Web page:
The Deep Impact launch date is confirmed for January 12, 2005. The twin spacecraft has moved from Astrotech to the launch pad at Cape Canaveral where it rests atop a Boeing Delta II rocket. I am thrilled and excited because the spacecraft will carry my name to space!
The Air Force weather team is predicting favorable conditions for Wednesday's blastoff of the Boeing Delta 2 rocket carrying NASA's Deep Impact comet probe.
In January 2004, the NASA's Deep Impact mission invited the names of space enthusiasts who want to make a deep impact on a comet. I sent my name to NASA!
On July 4, 2005, the Deep Impact spacecraft will impact a copper projectile about the size of a garbage can into the surface of a frozen ball of ice and rock, comet Temple 1, creating a crater about the size of a football stadium. A CD containing the names of those who signed on board for this one- way trip to a celestial snowball will be literally obliterated along with the 370-kilogram (816 pound) copper-tipped impactor.
When the impactor reaches out and touches Temple 1 at about 37,000 kilometers (22,990 miles) per hour, Deep Impact's flyby spacecraft will collect pictures and data. The flyby spacecraft will send its data back to Earth in near real time through the antennas of the Deep Space Network. Simultaneously, professional and amateur astronomers on Earth will observe the ejecta flying from the comet's newly formed crater adding to the data and images collected by the Deep Impact spacecraft and other space telescopes.
This opportunity has enabled me to become part of an extraordinary space mission. When the craft is launched on the prescribed date, names of many space enthusiasts, including me, will hitch along for the ride and be part of what may be the best space fireworks show in history.
Deep Impact is the first deep-space mission that will really reach out and touch a comet. Mission scientists are confident such an intimate glimpse beneath the surface of a comet, where material and debris from the formation of the solar system remain relatively unchanged, will answer basic questions about the formation of the solar system as well as getting a better look at the nature and composition of these celestial wanderers.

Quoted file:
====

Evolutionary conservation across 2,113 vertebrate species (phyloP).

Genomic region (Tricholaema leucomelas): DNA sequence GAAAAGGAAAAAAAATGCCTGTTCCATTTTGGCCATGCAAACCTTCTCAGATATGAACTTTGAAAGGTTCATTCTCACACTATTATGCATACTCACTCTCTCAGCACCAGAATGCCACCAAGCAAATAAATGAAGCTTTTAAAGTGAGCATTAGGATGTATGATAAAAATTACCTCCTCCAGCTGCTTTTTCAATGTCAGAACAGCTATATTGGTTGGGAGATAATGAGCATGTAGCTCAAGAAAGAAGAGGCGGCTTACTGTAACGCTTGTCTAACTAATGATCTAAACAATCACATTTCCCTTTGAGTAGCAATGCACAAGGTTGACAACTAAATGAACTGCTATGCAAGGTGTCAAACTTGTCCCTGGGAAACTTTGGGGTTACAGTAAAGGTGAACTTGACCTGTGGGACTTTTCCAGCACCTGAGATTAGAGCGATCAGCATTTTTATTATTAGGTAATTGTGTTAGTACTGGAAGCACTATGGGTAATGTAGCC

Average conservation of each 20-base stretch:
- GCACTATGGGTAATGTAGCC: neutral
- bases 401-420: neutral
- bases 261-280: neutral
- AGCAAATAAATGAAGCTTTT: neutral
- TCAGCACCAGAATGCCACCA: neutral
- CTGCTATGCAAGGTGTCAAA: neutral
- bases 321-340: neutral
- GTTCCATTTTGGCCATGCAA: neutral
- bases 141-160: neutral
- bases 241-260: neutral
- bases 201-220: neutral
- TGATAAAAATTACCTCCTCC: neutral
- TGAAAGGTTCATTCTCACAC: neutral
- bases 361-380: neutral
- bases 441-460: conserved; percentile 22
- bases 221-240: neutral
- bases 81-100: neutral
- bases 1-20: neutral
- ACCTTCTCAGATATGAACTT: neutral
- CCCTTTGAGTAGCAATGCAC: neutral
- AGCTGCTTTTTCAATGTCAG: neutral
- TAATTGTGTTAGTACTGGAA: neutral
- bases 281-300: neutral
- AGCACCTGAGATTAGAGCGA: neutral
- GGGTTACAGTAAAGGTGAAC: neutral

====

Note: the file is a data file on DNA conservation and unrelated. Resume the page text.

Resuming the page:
This campaign will allow people from around the world to become directly involved with the Deep Impact mission and through that, get them thinking about the scientific reasons for the mission.
Many people submitted their names for this historic one-way mission by visiting NASA's Deep Impact Web site: http://deepimpact.jpl.nasa.gov/
The University of Maryland in College Park is home to A'Hearn, who oversees the scientific investigations. Project manager, Rick Grammier, from JPL, manages and operates the Deep Impact mission for NASA's Office of Space Science, Washington. JPL is managed for NASA by the California Institute of Technology in Pasadena. Ball Aerospace & Technologies Corporation in Boulder, Colo. manages the spacecraft development.
Deep Impact was selected in 1999 as a NASA Discovery mission. The goal of the Discovery Program is to launch smaller, low cost capped missions studying new science questions. The main objective is to enhance understanding of the solar system by exploring the planets, their moons, and small bodies, such as comets and asteroids.
Information about the Deep Impact mission is available on the Internet at: http://deepimpact.jpl.nasa.gov/ or http://deepimpact.umd.edu
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